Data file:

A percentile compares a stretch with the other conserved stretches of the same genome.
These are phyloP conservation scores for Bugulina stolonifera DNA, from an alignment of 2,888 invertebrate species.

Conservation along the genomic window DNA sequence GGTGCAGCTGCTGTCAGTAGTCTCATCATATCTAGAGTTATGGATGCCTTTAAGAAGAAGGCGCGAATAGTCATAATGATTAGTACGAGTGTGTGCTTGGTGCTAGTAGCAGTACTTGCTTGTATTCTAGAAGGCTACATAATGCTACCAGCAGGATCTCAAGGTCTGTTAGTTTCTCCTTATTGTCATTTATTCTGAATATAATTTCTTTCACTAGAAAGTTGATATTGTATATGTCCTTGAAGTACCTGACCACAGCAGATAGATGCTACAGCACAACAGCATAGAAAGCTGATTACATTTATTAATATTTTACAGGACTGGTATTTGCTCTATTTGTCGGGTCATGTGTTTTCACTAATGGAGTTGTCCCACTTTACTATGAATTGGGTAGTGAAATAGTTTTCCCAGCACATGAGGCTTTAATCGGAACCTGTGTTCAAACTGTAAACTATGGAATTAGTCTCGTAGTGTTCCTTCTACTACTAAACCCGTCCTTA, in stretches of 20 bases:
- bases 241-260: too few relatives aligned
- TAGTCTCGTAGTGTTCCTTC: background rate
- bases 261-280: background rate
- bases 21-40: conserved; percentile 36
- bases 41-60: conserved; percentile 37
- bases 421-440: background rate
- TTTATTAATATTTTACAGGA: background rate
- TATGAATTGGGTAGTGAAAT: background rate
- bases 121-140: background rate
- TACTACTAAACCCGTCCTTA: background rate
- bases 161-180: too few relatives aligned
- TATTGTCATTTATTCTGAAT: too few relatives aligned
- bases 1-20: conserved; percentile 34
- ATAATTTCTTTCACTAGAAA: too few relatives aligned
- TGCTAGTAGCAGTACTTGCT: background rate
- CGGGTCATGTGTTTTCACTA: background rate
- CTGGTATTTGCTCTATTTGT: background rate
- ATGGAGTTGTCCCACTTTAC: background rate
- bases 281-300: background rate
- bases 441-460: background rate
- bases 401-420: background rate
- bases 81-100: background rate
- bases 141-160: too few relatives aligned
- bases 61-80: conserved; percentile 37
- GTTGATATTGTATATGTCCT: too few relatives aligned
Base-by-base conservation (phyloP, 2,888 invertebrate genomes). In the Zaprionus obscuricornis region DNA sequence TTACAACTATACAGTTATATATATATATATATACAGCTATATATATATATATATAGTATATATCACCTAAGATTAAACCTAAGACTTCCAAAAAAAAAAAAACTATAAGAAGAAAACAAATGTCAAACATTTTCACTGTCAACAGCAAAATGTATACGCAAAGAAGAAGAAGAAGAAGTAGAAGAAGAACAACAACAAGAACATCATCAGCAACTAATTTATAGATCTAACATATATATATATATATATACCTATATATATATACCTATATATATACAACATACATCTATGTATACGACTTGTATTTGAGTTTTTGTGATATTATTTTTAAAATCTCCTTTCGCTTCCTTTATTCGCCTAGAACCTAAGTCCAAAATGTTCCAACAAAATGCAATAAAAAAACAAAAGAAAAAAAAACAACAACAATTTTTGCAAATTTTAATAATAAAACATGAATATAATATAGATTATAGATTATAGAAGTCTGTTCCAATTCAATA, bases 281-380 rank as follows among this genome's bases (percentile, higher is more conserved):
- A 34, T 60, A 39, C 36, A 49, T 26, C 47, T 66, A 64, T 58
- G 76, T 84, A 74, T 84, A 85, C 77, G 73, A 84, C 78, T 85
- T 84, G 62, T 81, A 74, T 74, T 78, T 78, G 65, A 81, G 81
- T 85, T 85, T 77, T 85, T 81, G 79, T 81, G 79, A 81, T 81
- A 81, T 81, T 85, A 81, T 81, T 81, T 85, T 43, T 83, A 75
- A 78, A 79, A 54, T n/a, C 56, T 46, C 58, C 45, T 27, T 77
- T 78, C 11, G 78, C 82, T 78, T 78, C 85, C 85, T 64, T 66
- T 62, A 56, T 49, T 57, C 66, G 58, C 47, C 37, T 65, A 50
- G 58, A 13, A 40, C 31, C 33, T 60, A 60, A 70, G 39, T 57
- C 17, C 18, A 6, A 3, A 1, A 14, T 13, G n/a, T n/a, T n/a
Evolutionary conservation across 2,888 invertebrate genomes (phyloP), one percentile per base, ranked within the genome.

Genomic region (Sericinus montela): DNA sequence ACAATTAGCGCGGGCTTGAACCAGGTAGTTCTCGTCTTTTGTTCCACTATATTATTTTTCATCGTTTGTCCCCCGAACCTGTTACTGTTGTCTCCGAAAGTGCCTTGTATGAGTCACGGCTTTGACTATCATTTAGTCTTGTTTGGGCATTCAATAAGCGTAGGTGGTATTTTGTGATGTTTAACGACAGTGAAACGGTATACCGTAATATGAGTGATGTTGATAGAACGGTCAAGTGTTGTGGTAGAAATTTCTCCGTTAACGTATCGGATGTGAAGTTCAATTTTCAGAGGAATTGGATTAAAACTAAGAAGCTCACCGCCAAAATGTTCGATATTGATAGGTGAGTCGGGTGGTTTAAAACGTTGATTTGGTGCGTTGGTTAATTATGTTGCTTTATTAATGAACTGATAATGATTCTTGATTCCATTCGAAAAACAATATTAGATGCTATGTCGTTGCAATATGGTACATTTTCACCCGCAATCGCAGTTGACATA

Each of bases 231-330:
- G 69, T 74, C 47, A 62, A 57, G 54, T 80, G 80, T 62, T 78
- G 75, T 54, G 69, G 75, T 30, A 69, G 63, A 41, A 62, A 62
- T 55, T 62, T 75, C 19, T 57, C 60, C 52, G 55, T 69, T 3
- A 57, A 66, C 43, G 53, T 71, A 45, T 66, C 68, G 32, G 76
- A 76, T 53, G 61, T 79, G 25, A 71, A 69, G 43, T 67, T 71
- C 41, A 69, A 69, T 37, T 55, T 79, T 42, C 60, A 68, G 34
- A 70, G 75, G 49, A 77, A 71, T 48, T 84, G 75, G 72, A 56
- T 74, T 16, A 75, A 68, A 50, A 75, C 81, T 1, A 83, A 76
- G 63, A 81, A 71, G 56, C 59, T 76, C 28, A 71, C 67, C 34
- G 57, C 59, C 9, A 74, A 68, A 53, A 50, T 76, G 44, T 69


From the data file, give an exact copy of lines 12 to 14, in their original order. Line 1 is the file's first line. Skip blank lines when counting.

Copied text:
- bases 121-140: background rate
- TACTACTAAACCCGTCCTTA: background rate
- bases 161-180: too few relatives aligned